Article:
Friday, January 11, 2008
Hugging at the Pentagon.
I recently noticed a change that took place between 2004 and the present. There is, you see, a lot more hugging going on nowadays where I work.
I work in the Pentagon. . . .
[I]nside of the space of a single week I received (and I must admit, somewhat awkwardly returned) three hugs from brother officers. One of them was a full colonel.
The other two were generals. . . .
After the third of these hugs I felt a little disoriented. Reeling through my mind was the scene from the movie A League of Their Own in which, after making one of his female baseball players cry, the coach (Tom Hanks) is flabbergasted, then exasperated, finally shouting, "There's no crying in baseball! There's no crying in BASEBALL!!" But in my head the words were swapped. "There's no hugging in the Pentagon! There's no hugging in the PENTAGON!!" But, quite obviously, there is now. . . .
During my first tour of duty in the Pentagon, from the middle of 2002 through the end of 2004, there was no such phenomenon. That is easy enough to understand, because although the "guy hug" had become fairly common in the civilian world (I suspect it leaked over from professional sports) by the late '80s and early '90s, mine is a somewhat more restrained sub-culture. . . .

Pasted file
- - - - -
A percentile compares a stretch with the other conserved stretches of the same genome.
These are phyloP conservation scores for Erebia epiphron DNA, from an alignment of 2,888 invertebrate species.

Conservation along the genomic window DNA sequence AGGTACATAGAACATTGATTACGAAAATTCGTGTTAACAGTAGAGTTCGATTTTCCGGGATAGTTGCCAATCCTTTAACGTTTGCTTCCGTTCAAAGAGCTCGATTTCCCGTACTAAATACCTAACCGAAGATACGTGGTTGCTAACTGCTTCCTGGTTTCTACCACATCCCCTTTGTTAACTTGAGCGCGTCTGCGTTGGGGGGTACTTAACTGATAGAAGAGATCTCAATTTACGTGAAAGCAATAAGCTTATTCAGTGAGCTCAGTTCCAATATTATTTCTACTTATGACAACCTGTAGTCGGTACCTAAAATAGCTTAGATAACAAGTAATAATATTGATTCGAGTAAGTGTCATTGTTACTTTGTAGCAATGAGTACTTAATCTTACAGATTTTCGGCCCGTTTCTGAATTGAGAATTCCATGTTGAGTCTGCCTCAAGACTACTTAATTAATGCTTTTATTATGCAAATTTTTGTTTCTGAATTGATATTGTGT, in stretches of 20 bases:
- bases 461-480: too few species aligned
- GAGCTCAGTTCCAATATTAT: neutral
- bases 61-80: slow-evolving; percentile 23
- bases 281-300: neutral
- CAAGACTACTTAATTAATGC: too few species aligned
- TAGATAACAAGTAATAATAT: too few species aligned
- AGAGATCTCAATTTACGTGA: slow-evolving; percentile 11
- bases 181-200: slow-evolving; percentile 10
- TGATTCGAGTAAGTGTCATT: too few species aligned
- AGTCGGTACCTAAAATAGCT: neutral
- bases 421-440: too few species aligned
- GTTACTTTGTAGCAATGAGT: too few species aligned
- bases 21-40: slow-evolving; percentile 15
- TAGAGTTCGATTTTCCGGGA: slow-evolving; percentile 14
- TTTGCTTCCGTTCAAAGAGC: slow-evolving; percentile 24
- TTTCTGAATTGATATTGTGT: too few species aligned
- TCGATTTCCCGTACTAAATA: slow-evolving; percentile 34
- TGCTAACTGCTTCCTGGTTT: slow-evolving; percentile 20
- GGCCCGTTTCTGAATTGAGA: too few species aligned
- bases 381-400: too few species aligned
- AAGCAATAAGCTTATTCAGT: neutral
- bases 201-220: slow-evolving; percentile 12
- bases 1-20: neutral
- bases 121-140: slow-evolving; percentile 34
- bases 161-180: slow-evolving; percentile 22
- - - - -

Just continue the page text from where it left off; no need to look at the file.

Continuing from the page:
So why the sudden change in the Pentagon? . . . [I]t took me a little while to puzzle this one out. I think I have it now. There are certain rules that seem to apply, and I should note that I am speaking only of what I have seen, and that is only within the Army.
Rule #1: A hug is only appropriate between two men who have not seen each other in at least a year. It only occurs on the first meeting of those two after such a gap.
Rule #2: During that period, one or both of them have been to combat in Iraq or Afghanistan. Neither has died or was crippled beyond repair. Both now know too many who have been so.
Rule #3: The hug occurs in conjunction with a forearm gripped handshake. It is brief. Right arm in shake, left arm over the other man's shoulder, two or three hearty slaps or punches to the back. No more. Release. The sentiment is as direct as the action: "I am glad you are not dead."
In other words, what changed us was war.
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